Journal of Fluid Mechanics


Mechanics of inhomogeneous turbulence and interfacial layers

J. C. R. HUNT a1, I. EAMES a2 and J. WESTERWEEL a3
a1 Department of Earth Sciences, University College London, Gower Street, London, WC1E 6BT, UK
a2 Departments of Mechanical Engineering and Mathematics, University College London, Torrington Place, London, WC1E 7JE, UK
a3 J. H. Burgers Centre, Delft University of Technology, Leeghwaterstraat 21, 2628 CA Delft, The Netherlands

Article author query
hunt jc   [Google Scholar] 
eames i   [Google Scholar] 
westerweel j   [Google Scholar] 


The mechanics of inhomogeneous turbulence in and adjacent to interfacial layers bounding turbulent and non-turbulent regions are analysed. Different mechanisms are identified according to the straining by the turbulent eddies in relation to the strength of the mean shear adjacent to, or across, the interfacial layer. How the turbulence is initiated and the topology of the region of turbulence are also significant factors. Specifically the cases of a layer of turbulence bounded on one, or two, sides by a uniform and/or shearing flow, and a circular region of a rotating turbulent vortex are considered and discussed.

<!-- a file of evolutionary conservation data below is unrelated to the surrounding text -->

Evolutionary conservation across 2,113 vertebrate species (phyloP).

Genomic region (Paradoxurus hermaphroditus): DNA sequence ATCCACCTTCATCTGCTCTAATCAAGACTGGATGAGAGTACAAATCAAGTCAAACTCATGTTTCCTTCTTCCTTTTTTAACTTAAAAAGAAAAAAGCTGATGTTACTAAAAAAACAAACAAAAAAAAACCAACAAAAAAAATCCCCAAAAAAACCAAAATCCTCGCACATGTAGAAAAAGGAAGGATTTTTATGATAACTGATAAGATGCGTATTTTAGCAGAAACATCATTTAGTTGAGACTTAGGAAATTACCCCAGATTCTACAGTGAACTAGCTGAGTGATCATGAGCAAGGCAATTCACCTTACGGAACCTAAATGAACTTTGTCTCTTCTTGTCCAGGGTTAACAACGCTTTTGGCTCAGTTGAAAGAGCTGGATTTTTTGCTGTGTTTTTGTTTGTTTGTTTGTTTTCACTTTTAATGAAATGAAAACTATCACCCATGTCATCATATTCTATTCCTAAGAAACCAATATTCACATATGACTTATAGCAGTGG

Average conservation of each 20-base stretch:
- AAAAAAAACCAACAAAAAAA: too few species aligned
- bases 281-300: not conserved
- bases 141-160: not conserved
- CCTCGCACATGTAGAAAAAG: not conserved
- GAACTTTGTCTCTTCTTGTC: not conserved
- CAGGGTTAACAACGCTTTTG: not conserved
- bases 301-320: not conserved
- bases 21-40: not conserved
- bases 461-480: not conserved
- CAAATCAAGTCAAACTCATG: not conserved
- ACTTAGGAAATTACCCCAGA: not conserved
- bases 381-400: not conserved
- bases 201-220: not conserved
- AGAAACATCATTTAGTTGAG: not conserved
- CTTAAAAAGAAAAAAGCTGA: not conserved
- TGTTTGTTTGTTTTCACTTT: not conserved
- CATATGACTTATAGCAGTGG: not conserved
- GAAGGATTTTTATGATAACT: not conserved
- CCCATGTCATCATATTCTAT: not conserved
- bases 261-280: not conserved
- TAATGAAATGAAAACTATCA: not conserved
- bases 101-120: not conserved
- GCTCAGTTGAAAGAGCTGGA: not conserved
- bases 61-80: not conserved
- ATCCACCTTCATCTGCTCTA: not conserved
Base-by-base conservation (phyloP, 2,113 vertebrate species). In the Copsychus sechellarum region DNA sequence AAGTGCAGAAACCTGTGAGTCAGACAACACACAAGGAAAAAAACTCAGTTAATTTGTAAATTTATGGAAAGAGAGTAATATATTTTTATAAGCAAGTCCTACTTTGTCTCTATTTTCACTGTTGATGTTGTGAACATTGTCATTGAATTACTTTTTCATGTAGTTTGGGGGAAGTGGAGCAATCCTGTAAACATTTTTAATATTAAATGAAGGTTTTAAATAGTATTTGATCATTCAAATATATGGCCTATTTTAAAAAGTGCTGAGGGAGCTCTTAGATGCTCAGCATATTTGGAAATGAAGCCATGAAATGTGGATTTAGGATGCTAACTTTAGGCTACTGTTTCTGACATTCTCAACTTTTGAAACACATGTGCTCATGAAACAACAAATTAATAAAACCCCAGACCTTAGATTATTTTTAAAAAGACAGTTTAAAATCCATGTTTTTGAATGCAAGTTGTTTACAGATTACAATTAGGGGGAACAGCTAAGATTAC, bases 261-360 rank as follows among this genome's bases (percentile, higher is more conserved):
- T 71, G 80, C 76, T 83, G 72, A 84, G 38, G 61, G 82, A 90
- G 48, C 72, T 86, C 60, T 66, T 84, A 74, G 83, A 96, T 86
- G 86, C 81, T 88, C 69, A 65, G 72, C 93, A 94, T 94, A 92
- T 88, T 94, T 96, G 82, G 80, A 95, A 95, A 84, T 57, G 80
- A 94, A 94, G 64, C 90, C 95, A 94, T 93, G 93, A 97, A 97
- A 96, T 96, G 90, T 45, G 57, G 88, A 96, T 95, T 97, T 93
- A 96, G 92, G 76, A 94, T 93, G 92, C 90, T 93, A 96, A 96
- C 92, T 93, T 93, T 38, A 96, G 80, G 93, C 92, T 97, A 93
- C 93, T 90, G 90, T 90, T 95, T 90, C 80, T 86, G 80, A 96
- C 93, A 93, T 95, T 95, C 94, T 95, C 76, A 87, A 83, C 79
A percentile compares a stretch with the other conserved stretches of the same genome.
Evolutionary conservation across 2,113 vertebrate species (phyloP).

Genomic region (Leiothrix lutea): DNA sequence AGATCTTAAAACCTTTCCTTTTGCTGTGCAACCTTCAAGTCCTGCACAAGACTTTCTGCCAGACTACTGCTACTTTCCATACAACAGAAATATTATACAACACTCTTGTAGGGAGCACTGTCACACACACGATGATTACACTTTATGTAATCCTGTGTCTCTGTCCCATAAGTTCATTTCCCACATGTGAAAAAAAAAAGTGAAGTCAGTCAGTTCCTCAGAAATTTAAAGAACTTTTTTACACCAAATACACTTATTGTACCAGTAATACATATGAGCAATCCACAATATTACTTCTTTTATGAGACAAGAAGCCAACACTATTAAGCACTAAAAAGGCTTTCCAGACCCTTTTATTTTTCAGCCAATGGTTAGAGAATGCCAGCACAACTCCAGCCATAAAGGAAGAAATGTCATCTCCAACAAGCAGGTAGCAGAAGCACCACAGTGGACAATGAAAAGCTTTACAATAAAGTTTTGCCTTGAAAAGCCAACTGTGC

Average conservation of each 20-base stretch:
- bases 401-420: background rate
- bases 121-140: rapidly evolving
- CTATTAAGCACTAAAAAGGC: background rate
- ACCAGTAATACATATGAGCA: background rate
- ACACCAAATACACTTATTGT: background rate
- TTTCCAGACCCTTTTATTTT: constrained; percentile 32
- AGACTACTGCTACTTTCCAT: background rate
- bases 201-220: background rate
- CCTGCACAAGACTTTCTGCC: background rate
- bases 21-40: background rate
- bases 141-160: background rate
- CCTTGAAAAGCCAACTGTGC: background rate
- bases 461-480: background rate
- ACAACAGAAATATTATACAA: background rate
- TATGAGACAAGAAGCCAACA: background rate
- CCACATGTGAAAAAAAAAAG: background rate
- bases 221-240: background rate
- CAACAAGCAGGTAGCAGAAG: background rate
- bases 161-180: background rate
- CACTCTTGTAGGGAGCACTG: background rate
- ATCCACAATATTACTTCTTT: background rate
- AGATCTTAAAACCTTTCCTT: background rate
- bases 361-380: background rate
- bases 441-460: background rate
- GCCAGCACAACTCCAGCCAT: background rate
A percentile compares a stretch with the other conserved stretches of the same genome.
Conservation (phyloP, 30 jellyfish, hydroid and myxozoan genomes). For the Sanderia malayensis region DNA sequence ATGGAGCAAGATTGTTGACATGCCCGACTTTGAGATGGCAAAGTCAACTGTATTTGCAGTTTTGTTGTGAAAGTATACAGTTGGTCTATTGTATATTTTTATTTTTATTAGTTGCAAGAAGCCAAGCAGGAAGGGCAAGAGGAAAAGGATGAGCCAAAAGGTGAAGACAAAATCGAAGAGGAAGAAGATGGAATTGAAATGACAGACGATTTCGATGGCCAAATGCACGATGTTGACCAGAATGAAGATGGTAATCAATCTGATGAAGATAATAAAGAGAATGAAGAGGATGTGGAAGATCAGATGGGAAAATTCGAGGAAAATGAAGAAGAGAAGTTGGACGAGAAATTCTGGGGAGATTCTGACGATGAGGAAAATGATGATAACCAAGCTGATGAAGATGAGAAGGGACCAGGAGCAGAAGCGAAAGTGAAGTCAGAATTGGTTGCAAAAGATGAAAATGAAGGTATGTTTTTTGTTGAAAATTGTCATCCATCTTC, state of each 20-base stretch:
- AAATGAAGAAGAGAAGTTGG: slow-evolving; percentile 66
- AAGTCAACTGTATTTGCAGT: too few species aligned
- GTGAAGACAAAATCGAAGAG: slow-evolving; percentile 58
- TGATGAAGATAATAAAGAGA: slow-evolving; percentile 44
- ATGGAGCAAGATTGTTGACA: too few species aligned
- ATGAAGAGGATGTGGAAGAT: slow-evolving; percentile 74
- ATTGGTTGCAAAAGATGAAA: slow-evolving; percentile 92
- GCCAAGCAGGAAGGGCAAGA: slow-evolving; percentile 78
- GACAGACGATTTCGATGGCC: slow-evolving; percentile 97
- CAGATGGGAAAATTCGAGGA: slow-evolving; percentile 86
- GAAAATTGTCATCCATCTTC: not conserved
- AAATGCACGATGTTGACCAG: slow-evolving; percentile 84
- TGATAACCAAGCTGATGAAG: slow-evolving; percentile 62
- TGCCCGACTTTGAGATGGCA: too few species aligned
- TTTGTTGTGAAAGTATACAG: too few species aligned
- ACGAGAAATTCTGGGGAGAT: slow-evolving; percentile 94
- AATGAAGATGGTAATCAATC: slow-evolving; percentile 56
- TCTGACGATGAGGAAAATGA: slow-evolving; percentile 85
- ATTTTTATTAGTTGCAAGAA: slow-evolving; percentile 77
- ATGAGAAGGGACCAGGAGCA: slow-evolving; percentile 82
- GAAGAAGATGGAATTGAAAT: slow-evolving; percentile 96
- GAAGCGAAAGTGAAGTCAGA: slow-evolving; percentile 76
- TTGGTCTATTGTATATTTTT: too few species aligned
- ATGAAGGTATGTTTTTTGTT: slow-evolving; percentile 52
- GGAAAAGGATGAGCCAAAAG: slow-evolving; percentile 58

The entrainment processes at fluctuating interfaces occur both at the outer edges of turbulent shear layers, with and without free-stream turbulence (e.g. jets, wakes and boundary layers), at internal boundaries such as those at the outside of the non-turbulent core of swirling flows (e.g. the ‘eye-wall’ of a hurricane) or at the top of the viscous sublayer and roughness elements in turbulent boundary layers. Conditionally sampled data enables these concepts to be tested. These concepts lead to physically based estimates for critical modelling parameters such as eddy viscosity near interfaces, entrainment rates, maximum velocity and displacement heights.

(Published Online April 24 2006)
(Received July 10 2005)
(Revised January 31 2006)